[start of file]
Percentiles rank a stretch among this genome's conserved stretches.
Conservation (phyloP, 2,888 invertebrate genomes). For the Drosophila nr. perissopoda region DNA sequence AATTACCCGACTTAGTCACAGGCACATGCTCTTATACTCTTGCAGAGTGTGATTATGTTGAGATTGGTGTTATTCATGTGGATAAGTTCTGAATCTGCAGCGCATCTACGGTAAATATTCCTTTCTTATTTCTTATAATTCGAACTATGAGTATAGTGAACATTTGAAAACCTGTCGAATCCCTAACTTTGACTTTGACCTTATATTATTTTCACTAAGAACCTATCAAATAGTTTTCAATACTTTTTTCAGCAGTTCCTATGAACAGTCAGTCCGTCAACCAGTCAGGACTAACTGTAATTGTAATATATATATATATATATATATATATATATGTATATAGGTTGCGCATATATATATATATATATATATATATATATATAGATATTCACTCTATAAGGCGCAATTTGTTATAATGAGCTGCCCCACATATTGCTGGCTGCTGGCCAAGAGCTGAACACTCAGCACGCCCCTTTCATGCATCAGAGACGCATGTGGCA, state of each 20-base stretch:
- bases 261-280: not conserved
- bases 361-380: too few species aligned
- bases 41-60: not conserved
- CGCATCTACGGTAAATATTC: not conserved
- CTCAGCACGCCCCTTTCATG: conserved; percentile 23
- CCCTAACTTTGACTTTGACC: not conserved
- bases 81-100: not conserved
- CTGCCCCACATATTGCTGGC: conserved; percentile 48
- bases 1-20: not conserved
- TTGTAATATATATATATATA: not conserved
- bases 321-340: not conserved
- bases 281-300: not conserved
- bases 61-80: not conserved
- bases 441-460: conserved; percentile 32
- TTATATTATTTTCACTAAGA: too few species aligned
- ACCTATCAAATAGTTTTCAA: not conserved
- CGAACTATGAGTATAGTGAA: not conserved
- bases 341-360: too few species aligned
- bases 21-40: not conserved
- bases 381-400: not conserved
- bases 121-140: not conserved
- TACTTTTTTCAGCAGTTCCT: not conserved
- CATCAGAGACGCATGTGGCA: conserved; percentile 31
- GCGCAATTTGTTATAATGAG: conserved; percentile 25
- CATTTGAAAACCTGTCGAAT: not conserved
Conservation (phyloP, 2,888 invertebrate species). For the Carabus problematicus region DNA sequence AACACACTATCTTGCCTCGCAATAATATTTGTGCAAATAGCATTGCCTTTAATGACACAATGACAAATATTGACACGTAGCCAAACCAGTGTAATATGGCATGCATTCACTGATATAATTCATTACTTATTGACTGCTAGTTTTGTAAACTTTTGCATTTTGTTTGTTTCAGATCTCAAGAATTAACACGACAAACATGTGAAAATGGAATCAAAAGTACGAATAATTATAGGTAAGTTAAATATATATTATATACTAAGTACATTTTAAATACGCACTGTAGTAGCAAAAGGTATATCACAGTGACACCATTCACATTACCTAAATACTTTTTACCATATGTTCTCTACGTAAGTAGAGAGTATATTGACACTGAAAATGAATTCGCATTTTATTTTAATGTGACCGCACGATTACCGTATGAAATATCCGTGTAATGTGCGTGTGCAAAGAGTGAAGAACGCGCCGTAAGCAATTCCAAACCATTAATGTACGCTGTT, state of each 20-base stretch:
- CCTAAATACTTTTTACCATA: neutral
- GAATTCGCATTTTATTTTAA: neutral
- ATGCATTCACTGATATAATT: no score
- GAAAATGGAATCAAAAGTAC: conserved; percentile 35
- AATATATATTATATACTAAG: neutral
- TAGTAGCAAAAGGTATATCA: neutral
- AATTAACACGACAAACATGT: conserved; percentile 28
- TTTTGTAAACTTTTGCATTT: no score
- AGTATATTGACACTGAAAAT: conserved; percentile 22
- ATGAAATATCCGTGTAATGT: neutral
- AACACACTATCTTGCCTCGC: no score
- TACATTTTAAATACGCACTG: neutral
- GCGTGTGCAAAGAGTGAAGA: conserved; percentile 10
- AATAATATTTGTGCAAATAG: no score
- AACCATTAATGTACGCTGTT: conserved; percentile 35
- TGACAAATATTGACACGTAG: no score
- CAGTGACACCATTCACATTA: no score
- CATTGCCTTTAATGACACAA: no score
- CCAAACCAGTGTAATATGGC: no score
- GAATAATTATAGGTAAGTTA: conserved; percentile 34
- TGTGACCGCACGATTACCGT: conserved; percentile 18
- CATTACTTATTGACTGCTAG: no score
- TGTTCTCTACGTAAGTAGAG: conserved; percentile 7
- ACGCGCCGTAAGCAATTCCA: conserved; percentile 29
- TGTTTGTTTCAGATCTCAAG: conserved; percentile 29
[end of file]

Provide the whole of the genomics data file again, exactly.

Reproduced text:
Percentiles rank a stretch among this genome's conserved stretches.
Conservation (phyloP, 2,888 invertebrate genomes). For the Drosophila nr. perissopoda region DNA sequence AATTACCCGACTTAGTCACAGGCACATGCTCTTATACTCTTGCAGAGTGTGATTATGTTGAGATTGGTGTTATTCATGTGGATAAGTTCTGAATCTGCAGCGCATCTACGGTAAATATTCCTTTCTTATTTCTTATAATTCGAACTATGAGTATAGTGAACATTTGAAAACCTGTCGAATCCCTAACTTTGACTTTGACCTTATATTATTTTCACTAAGAACCTATCAAATAGTTTTCAATACTTTTTTCAGCAGTTCCTATGAACAGTCAGTCCGTCAACCAGTCAGGACTAACTGTAATTGTAATATATATATATATATATATATATATATATGTATATAGGTTGCGCATATATATATATATATATATATATATATATATAGATATTCACTCTATAAGGCGCAATTTGTTATAATGAGCTGCCCCACATATTGCTGGCTGCTGGCCAAGAGCTGAACACTCAGCACGCCCCTTTCATGCATCAGAGACGCATGTGGCA, state of each 20-base stretch:
- bases 261-280: not conserved
- bases 361-380: too few species aligned
- bases 41-60: not conserved
- CGCATCTACGGTAAATATTC: not conserved
- CTCAGCACGCCCCTTTCATG: conserved; percentile 23
- CCCTAACTTTGACTTTGACC: not conserved
- bases 81-100: not conserved
- CTGCCCCACATATTGCTGGC: conserved; percentile 48
- bases 1-20: not conserved
- TTGTAATATATATATATATA: not conserved
- bases 321-340: not conserved
- bases 281-300: not conserved
- bases 61-80: not conserved
- bases 441-460: conserved; percentile 32
- TTATATTATTTTCACTAAGA: too few species aligned
- ACCTATCAAATAGTTTTCAA: not conserved
- CGAACTATGAGTATAGTGAA: not conserved
- bases 341-360: too few species aligned
- bases 21-40: not conserved
- bases 381-400: not conserved
- bases 121-140: not conserved
- TACTTTTTTCAGCAGTTCCT: not conserved
- CATCAGAGACGCATGTGGCA: conserved; percentile 31
- GCGCAATTTGTTATAATGAG: conserved; percentile 25
- CATTTGAAAACCTGTCGAAT: not conserved
Conservation (phyloP, 2,888 invertebrate species). For the Carabus problematicus region DNA sequence AACACACTATCTTGCCTCGCAATAATATTTGTGCAAATAGCATTGCCTTTAATGACACAATGACAAATATTGACACGTAGCCAAACCAGTGTAATATGGCATGCATTCACTGATATAATTCATTACTTATTGACTGCTAGTTTTGTAAACTTTTGCATTTTGTTTGTTTCAGATCTCAAGAATTAACACGACAAACATGTGAAAATGGAATCAAAAGTACGAATAATTATAGGTAAGTTAAATATATATTATATACTAAGTACATTTTAAATACGCACTGTAGTAGCAAAAGGTATATCACAGTGACACCATTCACATTACCTAAATACTTTTTACCATATGTTCTCTACGTAAGTAGAGAGTATATTGACACTGAAAATGAATTCGCATTTTATTTTAATGTGACCGCACGATTACCGTATGAAATATCCGTGTAATGTGCGTGTGCAAAGAGTGAAGAACGCGCCGTAAGCAATTCCAAACCATTAATGTACGCTGTT, state of each 20-base stretch:
- CCTAAATACTTTTTACCATA: neutral
- GAATTCGCATTTTATTTTAA: neutral
- ATGCATTCACTGATATAATT: no score
- GAAAATGGAATCAAAAGTAC: conserved; percentile 35
- AATATATATTATATACTAAG: neutral
- TAGTAGCAAAAGGTATATCA: neutral
- AATTAACACGACAAACATGT: conserved; percentile 28
- TTTTGTAAACTTTTGCATTT: no score
- AGTATATTGACACTGAAAAT: conserved; percentile 22
- ATGAAATATCCGTGTAATGT: neutral
- AACACACTATCTTGCCTCGC: no score
- TACATTTTAAATACGCACTG: neutral
- GCGTGTGCAAAGAGTGAAGA: conserved; percentile 10
- AATAATATTTGTGCAAATAG: no score
- AACCATTAATGTACGCTGTT: conserved; percentile 35
- TGACAAATATTGACACGTAG: no score
- CAGTGACACCATTCACATTA: no score
- CATTGCCTTTAATGACACAA: no score
- CCAAACCAGTGTAATATGGC: no score
- GAATAATTATAGGTAAGTTA: conserved; percentile 34
- TGTGACCGCACGATTACCGT: conserved; percentile 18
- CATTACTTATTGACTGCTAG: no score
- TGTTCTCTACGTAAGTAGAG: conserved; percentile 7
- ACGCGCCGTAAGCAATTCCA: conserved; percentile 29
- TGTTTGTTTCAGATCTCAAG: conserved; percentile 29